Six Insights That Might Keep You Up at Night
CUNA's E-Scan report is full of insights, revelations, and snarly comments.
I really like to read CUNA's Credit Union Environmental Scan Report (E-Scan), especially on those nights when I’ve substituted apple juice with high-octane coffee, and ingested 15 cups of it.
It’s not that the information isn’t useful. Quite the contrary, it’s so full of information that, around page 23 of this 104-page behemoth, your brain will explode.
Don’t tell me I didn’t warn you.
I know what you’re thinking: “You mean explode, just like the last time I read the National Credit Union Administration board’s explanation of the corporate bailout?”
|James Collins is Credit Union Magazine's humor columnis.|
Exactly. In any event, I read the tome and managed to glean a few revelations that stuck with me:
1. My dream of becoming the world’s best shrub planter is still alive. Yep, the growth of landscaping jobs exceeds even that of computer programmers. And, from experience, they perform a more essential function.
In fact, there are plenty of jobs and careers expected to have strong growth over the next few years—all of which are outside our current targeted demographic. This leaves us in a quandary—ignore the trends or change our demographic.
2. Consumers are dumb. Okay, that’s not exactly what the report says. I was paraphrasing. Actually, it says you wouldn’t believe the junk consumers will put up with from their existing banks—high fees, hidden charges, variable rates, and more.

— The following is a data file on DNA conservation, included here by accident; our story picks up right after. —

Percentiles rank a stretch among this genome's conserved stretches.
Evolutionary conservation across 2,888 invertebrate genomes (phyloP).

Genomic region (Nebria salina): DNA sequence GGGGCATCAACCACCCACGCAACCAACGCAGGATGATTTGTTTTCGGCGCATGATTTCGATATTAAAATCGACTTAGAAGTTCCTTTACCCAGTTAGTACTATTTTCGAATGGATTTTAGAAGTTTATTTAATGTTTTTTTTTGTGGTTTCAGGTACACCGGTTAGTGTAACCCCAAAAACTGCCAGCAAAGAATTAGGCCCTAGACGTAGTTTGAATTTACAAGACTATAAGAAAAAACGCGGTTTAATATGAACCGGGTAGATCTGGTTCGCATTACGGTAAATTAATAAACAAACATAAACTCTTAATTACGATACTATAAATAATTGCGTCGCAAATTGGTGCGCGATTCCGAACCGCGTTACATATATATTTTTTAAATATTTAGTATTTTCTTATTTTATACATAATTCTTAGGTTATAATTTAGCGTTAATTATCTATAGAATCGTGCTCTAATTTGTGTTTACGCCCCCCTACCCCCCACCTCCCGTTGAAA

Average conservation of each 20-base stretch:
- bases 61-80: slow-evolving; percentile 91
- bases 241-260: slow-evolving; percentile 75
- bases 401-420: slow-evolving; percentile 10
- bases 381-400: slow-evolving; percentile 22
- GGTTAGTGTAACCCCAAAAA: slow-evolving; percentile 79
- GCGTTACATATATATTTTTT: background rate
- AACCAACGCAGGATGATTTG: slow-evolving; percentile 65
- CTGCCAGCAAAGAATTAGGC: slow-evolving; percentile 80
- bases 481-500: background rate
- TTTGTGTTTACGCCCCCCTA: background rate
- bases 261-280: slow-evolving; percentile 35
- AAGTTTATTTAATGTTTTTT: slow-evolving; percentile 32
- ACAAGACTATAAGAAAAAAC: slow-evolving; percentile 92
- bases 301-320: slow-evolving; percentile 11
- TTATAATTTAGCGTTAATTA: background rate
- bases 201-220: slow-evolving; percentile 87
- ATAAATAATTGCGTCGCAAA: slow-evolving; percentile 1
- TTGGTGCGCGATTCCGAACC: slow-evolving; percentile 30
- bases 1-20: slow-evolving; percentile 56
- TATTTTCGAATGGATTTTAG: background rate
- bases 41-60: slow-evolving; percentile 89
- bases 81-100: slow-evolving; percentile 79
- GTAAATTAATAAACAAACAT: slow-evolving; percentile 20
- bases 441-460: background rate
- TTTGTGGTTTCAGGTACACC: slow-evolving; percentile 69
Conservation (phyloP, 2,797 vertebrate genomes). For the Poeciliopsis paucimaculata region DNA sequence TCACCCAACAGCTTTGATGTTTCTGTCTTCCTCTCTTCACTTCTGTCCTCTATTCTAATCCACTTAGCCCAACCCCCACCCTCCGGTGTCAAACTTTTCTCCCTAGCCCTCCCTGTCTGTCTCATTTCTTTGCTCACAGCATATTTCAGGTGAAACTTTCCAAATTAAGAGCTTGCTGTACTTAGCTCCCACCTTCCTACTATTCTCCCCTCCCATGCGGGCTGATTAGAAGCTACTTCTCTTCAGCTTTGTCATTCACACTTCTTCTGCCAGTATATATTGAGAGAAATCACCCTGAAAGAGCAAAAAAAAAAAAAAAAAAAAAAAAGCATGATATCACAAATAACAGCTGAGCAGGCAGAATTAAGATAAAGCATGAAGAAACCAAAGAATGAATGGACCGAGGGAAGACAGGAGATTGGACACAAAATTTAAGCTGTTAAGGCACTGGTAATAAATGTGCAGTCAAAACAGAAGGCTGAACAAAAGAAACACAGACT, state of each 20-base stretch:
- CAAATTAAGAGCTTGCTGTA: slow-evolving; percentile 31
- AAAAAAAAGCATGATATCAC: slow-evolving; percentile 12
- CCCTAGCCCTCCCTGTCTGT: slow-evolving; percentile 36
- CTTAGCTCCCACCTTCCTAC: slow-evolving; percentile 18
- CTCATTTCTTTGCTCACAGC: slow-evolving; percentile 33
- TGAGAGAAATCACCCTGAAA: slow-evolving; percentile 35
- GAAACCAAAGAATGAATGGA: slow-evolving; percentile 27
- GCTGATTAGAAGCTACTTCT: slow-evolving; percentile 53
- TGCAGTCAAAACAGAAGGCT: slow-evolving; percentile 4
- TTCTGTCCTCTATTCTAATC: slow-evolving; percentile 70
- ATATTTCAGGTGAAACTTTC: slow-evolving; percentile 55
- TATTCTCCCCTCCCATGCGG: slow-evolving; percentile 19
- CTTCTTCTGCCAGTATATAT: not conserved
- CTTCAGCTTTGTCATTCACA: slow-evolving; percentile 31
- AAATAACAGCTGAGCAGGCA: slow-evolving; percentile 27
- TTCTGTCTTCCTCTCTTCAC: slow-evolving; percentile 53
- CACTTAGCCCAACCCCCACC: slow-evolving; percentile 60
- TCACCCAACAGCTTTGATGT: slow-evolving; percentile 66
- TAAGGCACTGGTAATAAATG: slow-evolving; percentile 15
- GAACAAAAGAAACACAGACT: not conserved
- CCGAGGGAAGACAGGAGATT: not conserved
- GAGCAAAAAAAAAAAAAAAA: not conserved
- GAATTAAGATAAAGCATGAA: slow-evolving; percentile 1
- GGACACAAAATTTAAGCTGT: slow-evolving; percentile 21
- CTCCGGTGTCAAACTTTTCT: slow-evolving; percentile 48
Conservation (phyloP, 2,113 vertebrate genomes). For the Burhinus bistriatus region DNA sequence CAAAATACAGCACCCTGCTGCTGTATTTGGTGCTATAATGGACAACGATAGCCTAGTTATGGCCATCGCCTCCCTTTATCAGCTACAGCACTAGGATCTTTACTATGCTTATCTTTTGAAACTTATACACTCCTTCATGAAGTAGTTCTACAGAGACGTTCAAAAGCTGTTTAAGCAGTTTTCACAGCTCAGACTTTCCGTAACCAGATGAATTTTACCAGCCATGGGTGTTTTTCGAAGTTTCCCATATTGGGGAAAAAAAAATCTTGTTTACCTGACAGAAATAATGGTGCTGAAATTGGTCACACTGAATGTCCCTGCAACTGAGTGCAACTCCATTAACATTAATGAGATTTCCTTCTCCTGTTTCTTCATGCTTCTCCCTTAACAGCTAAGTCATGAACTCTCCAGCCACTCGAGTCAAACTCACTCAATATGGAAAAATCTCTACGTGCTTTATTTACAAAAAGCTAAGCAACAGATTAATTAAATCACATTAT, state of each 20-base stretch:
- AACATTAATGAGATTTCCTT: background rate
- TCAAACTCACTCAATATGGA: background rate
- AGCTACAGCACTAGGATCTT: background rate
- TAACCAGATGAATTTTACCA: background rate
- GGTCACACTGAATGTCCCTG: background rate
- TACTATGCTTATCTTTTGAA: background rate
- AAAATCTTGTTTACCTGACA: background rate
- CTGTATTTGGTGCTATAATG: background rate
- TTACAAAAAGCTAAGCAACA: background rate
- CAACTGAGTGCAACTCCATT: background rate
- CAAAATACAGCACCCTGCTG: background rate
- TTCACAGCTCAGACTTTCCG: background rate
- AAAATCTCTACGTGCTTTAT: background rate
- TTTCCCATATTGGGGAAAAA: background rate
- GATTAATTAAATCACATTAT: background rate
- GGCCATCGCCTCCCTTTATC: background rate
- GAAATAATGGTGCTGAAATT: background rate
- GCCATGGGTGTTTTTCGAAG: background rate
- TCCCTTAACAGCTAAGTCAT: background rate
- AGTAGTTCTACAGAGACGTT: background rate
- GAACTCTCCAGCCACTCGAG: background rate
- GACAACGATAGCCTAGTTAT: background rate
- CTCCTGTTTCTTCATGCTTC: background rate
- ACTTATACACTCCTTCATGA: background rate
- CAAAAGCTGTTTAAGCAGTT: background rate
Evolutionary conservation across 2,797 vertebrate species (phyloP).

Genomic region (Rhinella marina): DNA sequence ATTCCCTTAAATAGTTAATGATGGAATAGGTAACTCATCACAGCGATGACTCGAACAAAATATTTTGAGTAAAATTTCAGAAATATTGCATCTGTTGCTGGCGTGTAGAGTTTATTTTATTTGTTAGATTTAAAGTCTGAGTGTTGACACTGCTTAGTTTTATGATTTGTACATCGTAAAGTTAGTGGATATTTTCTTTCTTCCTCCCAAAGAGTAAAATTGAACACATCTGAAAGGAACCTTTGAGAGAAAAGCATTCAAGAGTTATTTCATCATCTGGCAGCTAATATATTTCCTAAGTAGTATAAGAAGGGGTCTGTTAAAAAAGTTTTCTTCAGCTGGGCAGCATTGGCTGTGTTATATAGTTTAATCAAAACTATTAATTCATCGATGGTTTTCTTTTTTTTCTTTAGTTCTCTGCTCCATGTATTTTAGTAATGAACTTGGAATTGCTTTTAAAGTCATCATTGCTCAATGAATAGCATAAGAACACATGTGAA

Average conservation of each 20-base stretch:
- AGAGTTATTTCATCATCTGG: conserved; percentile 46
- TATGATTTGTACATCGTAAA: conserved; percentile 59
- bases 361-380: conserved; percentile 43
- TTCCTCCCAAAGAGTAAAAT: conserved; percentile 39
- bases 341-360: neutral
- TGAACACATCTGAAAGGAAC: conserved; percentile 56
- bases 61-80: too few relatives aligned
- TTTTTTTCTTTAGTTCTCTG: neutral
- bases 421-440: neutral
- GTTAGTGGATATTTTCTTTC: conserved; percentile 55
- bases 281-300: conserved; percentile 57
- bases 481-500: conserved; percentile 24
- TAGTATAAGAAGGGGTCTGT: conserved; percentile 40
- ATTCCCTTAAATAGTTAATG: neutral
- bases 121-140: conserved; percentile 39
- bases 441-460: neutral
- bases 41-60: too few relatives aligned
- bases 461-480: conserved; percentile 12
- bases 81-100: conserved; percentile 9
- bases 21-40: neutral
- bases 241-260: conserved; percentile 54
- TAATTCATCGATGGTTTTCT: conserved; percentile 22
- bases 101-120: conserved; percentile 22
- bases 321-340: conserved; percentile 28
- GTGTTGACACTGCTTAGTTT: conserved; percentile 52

None of it is quite enough to force them elsewhere. It’s like the boiled frog analogy. If you place them in boiling water, they’ll immediately jump out. But if you place them in cold water and then slowly turn up the heat, you’ll have frog soup in no time.
3. Your credit union will have a social media site. Tired of the debate over whether it should have one? Let’s put it this way. While it might not be created by your personnel, and it might be created by some fanatical upset member, the truth is you will have that site (imagine “blogspot.ihatexyzcu.com”).
4. Financial institutions overbuilt. Even after the failure of some 73 banks in 2010 alone (as of May), including the likes of Washington Mutual, we still face lackluster demand. I might not be a rocket scientist, but if you slash supply, and demand still drops, that’s not a good balance.
5. Politics stinks. It doesn’t matter who did what or who’s in charge. The only question on people’s minds: “How can we never have this happen again?”
This leaves all of us—banks, credit unions, and thrifts alike—in an increasingly regulated environment.
Five insights gleaned from 104 pages doesn’t sound like much (unless it’s a senior thesis), but it’s a start. Many other ideas, suggestions, and snarly comments appear in the E-Scan. It’s well worth the read.
And the restful nights are free.